All this before addressing interpretation and style! The Dresden solves concerns 4 through 9, allowing the guitarist to tackle issues 1 through 3 without additional distraction. However, I’d like to point out experienced lutenists find all of the above an asset.
The first thing a guitarist realizes when playing Weiss on the lute is how good it all feels under the fingers, things that were monstrously difficul on guitar suddenly become effortless on the lute. In Weiss, one doesn’t pluck a single course more than twice, the music moves more across the strings rather than up and down the neck, the way it must be played on guitar. Bar chords are almost nonexistent, as the thumb takes full advantage of the open bass courses tuned diatonically (from A on the lowest course to A on the sixth course — a full octave) to the given key of the piece. This greatly frees up the left hand. The highest fret used in Weiss is the tenth, and so far I’ve only come across this once or twice, usually he only goes to the 9th. (Bach arrangements need 14 frets).
Over the past couple of years, I’ve casually mentioned my idea to a number of guitarists only to hear them say, “Yeah! that sounds cool” or “you’re crazy!” However, one guitarist stood out from the crowd.
As I spoke with him over the past couple of years about this idea, I could sense a very clear and rational approach and openness to this idea, a new direction, something different. His name is Stephen Aron. Steve has ordered The Dresden for the University of Akron, as he wanted his students to be able to read Baroque lute tablature as part of their formal musical training, without having to adapt and change their technique for the lute. He also ordered one for himself.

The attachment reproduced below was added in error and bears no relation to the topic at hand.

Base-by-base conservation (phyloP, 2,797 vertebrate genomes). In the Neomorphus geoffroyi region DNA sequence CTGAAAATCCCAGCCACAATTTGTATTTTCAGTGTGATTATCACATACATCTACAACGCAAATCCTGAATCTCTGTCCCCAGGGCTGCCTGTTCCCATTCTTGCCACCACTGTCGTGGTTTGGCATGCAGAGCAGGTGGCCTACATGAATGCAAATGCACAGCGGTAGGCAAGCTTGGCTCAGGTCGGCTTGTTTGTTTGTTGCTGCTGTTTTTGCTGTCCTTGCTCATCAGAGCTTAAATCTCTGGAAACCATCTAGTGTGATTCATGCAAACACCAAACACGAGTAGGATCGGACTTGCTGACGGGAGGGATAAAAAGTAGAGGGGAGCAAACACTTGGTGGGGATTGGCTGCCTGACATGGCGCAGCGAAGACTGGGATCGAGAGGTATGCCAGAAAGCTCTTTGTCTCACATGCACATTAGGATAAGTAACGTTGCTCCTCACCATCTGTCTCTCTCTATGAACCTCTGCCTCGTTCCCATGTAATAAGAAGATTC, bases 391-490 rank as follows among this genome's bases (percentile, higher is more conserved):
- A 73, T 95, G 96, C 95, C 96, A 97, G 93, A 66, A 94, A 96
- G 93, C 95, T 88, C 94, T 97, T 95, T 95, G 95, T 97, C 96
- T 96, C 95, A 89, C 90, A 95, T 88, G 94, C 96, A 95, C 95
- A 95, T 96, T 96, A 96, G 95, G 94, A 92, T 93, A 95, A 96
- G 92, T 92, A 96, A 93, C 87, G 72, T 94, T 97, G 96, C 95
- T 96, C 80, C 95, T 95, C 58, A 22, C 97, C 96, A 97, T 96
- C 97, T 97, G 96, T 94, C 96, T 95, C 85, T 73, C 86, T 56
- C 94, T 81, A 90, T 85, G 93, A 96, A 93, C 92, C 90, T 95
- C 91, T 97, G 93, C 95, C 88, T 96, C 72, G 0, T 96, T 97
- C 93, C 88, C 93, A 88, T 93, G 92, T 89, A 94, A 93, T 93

Since the idea occurred to me, I’ve made many Dresdens. The most recent one has features that were not incorporated into the 1st design:
The Dresden has many features that are a direct result of my experience not only building Baroque lutes, but playing them as well.
The first thing one will notice is a distinctive visual departure from the design of 10 and 11 string guitars. The Dresden’s neck is tilted to the bass side allowing the bridge to be perfectly centered on the top. Most importantly, however, this tilting of the neck allows the player’s left hand to be in a higher position (higher from the floor), or in the exact same position as on the 6 string guitar. Guitarists picking up a multi-string guitar for the first time have enough obstacles to overcome. This feature also allows the guitarist to move back and forth between a 6 and 13 string guitar without having to adjust. The standard 10 or 11 string guitar is more uncomfortable, not to mention a significant strain on the player’s shoulder, as one must hold one’s left hand lower and in a more extended position.